Historic Metal Roof – From Scratch!

By: Bill Kibbel , Contributing Writer
In: Old House Construction, Home Improvement Tips

I wanted to install a standing seam metal roof on my porch. I’ve repaired and restored them, but I’ve never installed one.  From inspections, I had a pretty good understanding of installation practices that work. I also study and research historic building materials and methods as part of my career - and for fun.  I have a nice collection of old books, some with great illustrations.

Looking at prefabricated, pre-finished roof systems, I found that the material cost would significantly exceed $1200.00.  I also didn’t like the look of the seam profiles or the surface finish of the factory applied coatings.  I couldn’t find anything that would closely resemble historic standing seam roofs.

Then I got an idea – I’ll make my own.  How hard can it be?  I’ve seen illustrations of guys over 120 years ago, fabricating entire standing seam roofs with nothing but cast-iron seaming tongs.

Now, I have to admit that I’m the type that has to figure stuff out AFTER diving into a project.

The first step was to get materials and tools.  My goal was to see just how little I could spend.  I bought 2 rolls of 20″ terne-plated steel on Craigslist for $50.00.  I had to drive about 25 miles each way to pick it up.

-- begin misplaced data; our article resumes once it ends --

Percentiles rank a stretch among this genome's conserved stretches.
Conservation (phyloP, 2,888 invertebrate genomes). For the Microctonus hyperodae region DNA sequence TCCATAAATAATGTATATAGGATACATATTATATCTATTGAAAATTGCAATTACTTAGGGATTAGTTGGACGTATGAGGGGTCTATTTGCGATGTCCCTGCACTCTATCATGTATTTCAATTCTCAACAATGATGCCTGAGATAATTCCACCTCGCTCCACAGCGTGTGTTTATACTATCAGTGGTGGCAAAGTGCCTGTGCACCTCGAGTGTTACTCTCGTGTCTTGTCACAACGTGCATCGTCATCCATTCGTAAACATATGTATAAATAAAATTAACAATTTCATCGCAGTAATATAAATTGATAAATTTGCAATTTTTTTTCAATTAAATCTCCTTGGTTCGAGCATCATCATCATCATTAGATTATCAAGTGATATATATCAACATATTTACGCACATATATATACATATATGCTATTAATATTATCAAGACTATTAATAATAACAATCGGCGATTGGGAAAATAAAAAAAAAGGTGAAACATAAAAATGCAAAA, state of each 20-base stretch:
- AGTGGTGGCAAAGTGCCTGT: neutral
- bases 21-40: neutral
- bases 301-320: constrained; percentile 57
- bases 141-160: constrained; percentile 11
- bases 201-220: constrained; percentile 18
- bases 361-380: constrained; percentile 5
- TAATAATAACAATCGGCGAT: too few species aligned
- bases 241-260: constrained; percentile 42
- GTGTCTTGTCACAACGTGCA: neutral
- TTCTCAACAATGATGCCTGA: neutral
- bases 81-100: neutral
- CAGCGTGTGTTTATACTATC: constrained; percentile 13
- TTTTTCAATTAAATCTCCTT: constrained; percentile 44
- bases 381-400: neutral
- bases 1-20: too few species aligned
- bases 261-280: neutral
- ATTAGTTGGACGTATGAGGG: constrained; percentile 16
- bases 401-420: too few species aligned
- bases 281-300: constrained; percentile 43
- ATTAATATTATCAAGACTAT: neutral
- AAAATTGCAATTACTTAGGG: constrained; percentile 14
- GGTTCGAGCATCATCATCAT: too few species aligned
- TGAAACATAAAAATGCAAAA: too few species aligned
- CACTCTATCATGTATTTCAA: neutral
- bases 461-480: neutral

Then, I had to make a bending brake.  You can rent one, or borrow one from a contractor friend, but they’re now mostly all for bending thin gauge aluminum.  I found some very detailed plans posted by Dave Clay of Texas at www.ch601.org/tools/bendbrake/brakes.pdf.  Mine came out to be a basic, disposable version made out of 1 piece of angle iron, 2 heavy duty hinges, some nuts and bolts and some 3″ thick oak boards.  I needed 6′ long pans, so I made the brake just a little longer.

I then purchased a 9″ hand-seamer (for around $30.00 on Ebay).

With tools and materials collected, I was able to rather quickly form the 14 pans, eave/drip edge, rake trim and cleats.  Here are some links that illustrate important details:





I laid out all the panels and accessories to be sure everything would fit.  I then took it all up and proceeded to secure each pan with 4 cleats.  Using the seamer, I crimped each standing seam and the lower edge of each pan to the eave/drip edge.

I finished the roof by applying 2 coats of Tin-O-Lin, a linseed oil based paint with iron oxide pigment.  This is not only historically accurate, it’s the manufacturer’s required primer for raw terne-plated steel.


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  1. 1 Response  to “Historic Metal Roof – From Scratch!”

  2. Paul
    Jan 7, 2015
    I am looking to replace a hand split shake roof on a German style farm house in Southern Pa. The house is over 150 years old and the exterior is stone. Although wood shake looks good, it is high maintenance and the accelerated decline due to sun, rain and surrounding trees and squirrels is costly. The house is kept historic so I would like to get a standing seam roof metal roof. Slate is out because we need access due to 6 fireplaces. Does anyone know of roofers in the PA region who can do this type of roof?